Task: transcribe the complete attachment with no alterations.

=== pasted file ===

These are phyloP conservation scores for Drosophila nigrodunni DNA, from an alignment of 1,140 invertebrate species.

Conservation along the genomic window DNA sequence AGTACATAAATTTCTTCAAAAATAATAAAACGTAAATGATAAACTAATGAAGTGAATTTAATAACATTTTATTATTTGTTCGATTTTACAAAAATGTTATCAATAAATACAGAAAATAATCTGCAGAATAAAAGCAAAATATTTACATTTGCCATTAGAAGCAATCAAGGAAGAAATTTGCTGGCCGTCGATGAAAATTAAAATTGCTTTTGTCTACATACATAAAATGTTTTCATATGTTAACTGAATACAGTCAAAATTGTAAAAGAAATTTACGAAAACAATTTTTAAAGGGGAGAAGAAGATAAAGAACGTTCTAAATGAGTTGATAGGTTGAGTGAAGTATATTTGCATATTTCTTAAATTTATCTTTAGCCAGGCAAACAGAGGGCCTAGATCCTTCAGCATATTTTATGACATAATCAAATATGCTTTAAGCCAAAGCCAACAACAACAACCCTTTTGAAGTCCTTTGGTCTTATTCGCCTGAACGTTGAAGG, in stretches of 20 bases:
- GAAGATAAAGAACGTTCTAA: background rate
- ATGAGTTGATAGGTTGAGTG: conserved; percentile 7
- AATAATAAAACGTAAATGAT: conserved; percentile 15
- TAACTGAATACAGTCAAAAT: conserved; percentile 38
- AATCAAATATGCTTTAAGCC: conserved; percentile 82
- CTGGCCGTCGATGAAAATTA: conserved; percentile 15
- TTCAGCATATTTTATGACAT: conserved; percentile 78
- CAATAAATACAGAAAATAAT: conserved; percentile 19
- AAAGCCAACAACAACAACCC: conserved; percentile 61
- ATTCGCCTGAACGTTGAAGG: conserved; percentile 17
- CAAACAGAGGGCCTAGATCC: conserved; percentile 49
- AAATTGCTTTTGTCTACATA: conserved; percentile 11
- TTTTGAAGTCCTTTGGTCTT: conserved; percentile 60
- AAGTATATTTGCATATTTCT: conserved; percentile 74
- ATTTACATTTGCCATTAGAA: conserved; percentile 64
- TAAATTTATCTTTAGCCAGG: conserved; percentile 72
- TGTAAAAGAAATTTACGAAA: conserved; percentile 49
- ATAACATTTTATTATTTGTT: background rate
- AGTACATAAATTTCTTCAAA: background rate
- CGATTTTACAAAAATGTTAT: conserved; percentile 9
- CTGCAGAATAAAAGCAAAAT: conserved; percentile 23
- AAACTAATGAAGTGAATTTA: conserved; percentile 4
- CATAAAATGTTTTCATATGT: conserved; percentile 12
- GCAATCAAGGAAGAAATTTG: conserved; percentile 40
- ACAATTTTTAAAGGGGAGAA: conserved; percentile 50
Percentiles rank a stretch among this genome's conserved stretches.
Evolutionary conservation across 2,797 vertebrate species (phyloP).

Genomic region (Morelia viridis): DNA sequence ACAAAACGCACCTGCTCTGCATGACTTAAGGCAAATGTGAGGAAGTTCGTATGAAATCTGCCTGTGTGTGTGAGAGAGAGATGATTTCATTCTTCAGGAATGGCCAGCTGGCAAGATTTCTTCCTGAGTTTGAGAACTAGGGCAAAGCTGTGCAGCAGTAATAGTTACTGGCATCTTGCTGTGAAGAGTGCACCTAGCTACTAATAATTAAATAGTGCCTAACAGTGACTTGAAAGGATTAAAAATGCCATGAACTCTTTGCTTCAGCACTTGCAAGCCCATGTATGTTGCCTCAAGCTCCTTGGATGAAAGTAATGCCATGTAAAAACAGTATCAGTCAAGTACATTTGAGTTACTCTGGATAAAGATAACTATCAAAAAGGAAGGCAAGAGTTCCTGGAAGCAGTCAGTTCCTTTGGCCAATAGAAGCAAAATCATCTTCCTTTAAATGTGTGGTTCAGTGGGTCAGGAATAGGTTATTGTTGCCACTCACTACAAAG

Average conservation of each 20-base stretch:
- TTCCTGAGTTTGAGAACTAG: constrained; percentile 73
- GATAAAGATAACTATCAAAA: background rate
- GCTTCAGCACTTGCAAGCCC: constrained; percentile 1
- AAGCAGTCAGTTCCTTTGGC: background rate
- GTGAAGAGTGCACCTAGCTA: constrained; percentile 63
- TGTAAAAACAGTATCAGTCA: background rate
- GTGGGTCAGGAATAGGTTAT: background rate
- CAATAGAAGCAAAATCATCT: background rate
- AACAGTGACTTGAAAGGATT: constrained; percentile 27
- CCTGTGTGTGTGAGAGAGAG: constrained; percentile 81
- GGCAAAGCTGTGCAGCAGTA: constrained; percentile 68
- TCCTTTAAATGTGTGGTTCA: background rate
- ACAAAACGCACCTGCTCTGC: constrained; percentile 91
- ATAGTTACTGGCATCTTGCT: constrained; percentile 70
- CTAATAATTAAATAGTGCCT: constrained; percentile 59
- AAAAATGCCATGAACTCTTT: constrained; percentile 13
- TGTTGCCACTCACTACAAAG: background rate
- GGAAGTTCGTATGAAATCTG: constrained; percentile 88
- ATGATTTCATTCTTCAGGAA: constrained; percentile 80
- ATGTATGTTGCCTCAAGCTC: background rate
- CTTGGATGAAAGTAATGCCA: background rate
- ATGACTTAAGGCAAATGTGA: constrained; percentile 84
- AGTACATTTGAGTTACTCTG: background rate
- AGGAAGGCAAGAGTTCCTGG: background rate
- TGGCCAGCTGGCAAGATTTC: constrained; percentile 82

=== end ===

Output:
These are phyloP conservation scores for Drosophila nigrodunni DNA, from an alignment of 1,140 invertebrate species.

Conservation along the genomic window DNA sequence AGTACATAAATTTCTTCAAAAATAATAAAACGTAAATGATAAACTAATGAAGTGAATTTAATAACATTTTATTATTTGTTCGATTTTACAAAAATGTTATCAATAAATACAGAAAATAATCTGCAGAATAAAAGCAAAATATTTACATTTGCCATTAGAAGCAATCAAGGAAGAAATTTGCTGGCCGTCGATGAAAATTAAAATTGCTTTTGTCTACATACATAAAATGTTTTCATATGTTAACTGAATACAGTCAAAATTGTAAAAGAAATTTACGAAAACAATTTTTAAAGGGGAGAAGAAGATAAAGAACGTTCTAAATGAGTTGATAGGTTGAGTGAAGTATATTTGCATATTTCTTAAATTTATCTTTAGCCAGGCAAACAGAGGGCCTAGATCCTTCAGCATATTTTATGACATAATCAAATATGCTTTAAGCCAAAGCCAACAACAACAACCCTTTTGAAGTCCTTTGGTCTTATTCGCCTGAACGTTGAAGG, in stretches of 20 bases:
- GAAGATAAAGAACGTTCTAA: background rate
- ATGAGTTGATAGGTTGAGTG: conserved; percentile 7
- AATAATAAAACGTAAATGAT: conserved; percentile 15
- TAACTGAATACAGTCAAAAT: conserved; percentile 38
- AATCAAATATGCTTTAAGCC: conserved; percentile 82
- CTGGCCGTCGATGAAAATTA: conserved; percentile 15
- TTCAGCATATTTTATGACAT: conserved; percentile 78
- CAATAAATACAGAAAATAAT: conserved; percentile 19
- AAAGCCAACAACAACAACCC: conserved; percentile 61
- ATTCGCCTGAACGTTGAAGG: conserved; percentile 17
- CAAACAGAGGGCCTAGATCC: conserved; percentile 49
- AAATTGCTTTTGTCTACATA: conserved; percentile 11
- TTTTGAAGTCCTTTGGTCTT: conserved; percentile 60
- AAGTATATTTGCATATTTCT: conserved; percentile 74
- ATTTACATTTGCCATTAGAA: conserved; percentile 64
- TAAATTTATCTTTAGCCAGG: conserved; percentile 72
- TGTAAAAGAAATTTACGAAA: conserved; percentile 49
- ATAACATTTTATTATTTGTT: background rate
- AGTACATAAATTTCTTCAAA: background rate
- CGATTTTACAAAAATGTTAT: conserved; percentile 9
- CTGCAGAATAAAAGCAAAAT: conserved; percentile 23
- AAACTAATGAAGTGAATTTA: conserved; percentile 4
- CATAAAATGTTTTCATATGT: conserved; percentile 12
- GCAATCAAGGAAGAAATTTG: conserved; percentile 40
- ACAATTTTTAAAGGGGAGAA: conserved; percentile 50
Percentiles rank a stretch among this genome's conserved stretches.
Evolutionary conservation across 2,797 vertebrate species (phyloP).

Genomic region (Morelia viridis): DNA sequence ACAAAACGCACCTGCTCTGCATGACTTAAGGCAAATGTGAGGAAGTTCGTATGAAATCTGCCTGTGTGTGTGAGAGAGAGATGATTTCATTCTTCAGGAATGGCCAGCTGGCAAGATTTCTTCCTGAGTTTGAGAACTAGGGCAAAGCTGTGCAGCAGTAATAGTTACTGGCATCTTGCTGTGAAGAGTGCACCTAGCTACTAATAATTAAATAGTGCCTAACAGTGACTTGAAAGGATTAAAAATGCCATGAACTCTTTGCTTCAGCACTTGCAAGCCCATGTATGTTGCCTCAAGCTCCTTGGATGAAAGTAATGCCATGTAAAAACAGTATCAGTCAAGTACATTTGAGTTACTCTGGATAAAGATAACTATCAAAAAGGAAGGCAAGAGTTCCTGGAAGCAGTCAGTTCCTTTGGCCAATAGAAGCAAAATCATCTTCCTTTAAATGTGTGGTTCAGTGGGTCAGGAATAGGTTATTGTTGCCACTCACTACAAAG

Average conservation of each 20-base stretch:
- TTCCTGAGTTTGAGAACTAG: constrained; percentile 73
- GATAAAGATAACTATCAAAA: background rate
- GCTTCAGCACTTGCAAGCCC: constrained; percentile 1
- AAGCAGTCAGTTCCTTTGGC: background rate
- GTGAAGAGTGCACCTAGCTA: constrained; percentile 63
- TGTAAAAACAGTATCAGTCA: background rate
- GTGGGTCAGGAATAGGTTAT: background rate
- CAATAGAAGCAAAATCATCT: background rate
- AACAGTGACTTGAAAGGATT: constrained; percentile 27
- CCTGTGTGTGTGAGAGAGAG: constrained; percentile 81
- GGCAAAGCTGTGCAGCAGTA: constrained; percentile 68
- TCCTTTAAATGTGTGGTTCA: background rate
- ACAAAACGCACCTGCTCTGC: constrained; percentile 91
- ATAGTTACTGGCATCTTGCT: constrained; percentile 70
- CTAATAATTAAATAGTGCCT: constrained; percentile 59
- AAAAATGCCATGAACTCTTT: constrained; percentile 13
- TGTTGCCACTCACTACAAAG: background rate
- GGAAGTTCGTATGAAATCTG: constrained; percentile 88
- ATGATTTCATTCTTCAGGAA: constrained; percentile 80
- ATGTATGTTGCCTCAAGCTC: background rate
- CTTGGATGAAAGTAATGCCA: background rate
- ATGACTTAAGGCAAATGTGA: constrained; percentile 84
- AGTACATTTGAGTTACTCTG: background rate
- AGGAAGGCAAGAGTTCCTGG: background rate
- TGGCCAGCTGGCAAGATTTC: constrained; percentile 82